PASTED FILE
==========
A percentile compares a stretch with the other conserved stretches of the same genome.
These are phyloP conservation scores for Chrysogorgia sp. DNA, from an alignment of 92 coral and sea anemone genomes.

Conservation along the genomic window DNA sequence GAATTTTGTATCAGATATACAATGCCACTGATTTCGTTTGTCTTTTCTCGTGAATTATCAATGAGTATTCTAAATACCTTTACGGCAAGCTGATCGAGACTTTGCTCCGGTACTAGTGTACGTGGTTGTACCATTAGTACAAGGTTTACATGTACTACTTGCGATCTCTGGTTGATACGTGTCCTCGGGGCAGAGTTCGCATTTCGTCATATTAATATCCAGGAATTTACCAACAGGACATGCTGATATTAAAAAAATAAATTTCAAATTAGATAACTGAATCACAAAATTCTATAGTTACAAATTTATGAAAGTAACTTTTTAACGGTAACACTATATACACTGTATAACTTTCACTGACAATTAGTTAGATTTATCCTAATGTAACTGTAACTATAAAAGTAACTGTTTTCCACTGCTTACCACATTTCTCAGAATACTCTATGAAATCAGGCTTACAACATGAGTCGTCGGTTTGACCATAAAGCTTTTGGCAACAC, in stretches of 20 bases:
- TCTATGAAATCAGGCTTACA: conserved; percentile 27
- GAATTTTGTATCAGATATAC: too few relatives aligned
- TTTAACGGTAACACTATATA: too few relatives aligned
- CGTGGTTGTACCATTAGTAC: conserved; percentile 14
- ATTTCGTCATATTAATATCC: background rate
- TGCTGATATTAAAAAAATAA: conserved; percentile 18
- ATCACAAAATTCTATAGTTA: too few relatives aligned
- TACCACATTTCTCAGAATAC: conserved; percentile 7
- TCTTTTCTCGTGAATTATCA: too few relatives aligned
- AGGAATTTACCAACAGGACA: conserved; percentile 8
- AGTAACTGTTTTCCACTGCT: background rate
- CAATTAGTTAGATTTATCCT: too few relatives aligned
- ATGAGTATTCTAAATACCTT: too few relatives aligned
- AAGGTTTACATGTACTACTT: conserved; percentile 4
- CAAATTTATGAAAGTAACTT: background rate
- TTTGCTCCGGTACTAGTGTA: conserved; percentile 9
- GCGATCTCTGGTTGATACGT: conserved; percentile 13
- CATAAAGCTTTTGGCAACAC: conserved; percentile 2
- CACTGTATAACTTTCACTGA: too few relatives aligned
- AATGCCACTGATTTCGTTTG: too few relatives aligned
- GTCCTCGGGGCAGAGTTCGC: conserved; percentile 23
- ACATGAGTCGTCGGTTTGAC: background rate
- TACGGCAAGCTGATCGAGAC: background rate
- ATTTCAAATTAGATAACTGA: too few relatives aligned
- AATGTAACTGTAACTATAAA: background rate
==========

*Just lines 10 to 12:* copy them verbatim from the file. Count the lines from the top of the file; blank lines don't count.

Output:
- ATCACAAAATTCTATAGTTA: too few relatives aligned
- TACCACATTTCTCAGAATAC: conserved; percentile 7
- TCTTTTCTCGTGAATTATCA: too few relatives aligned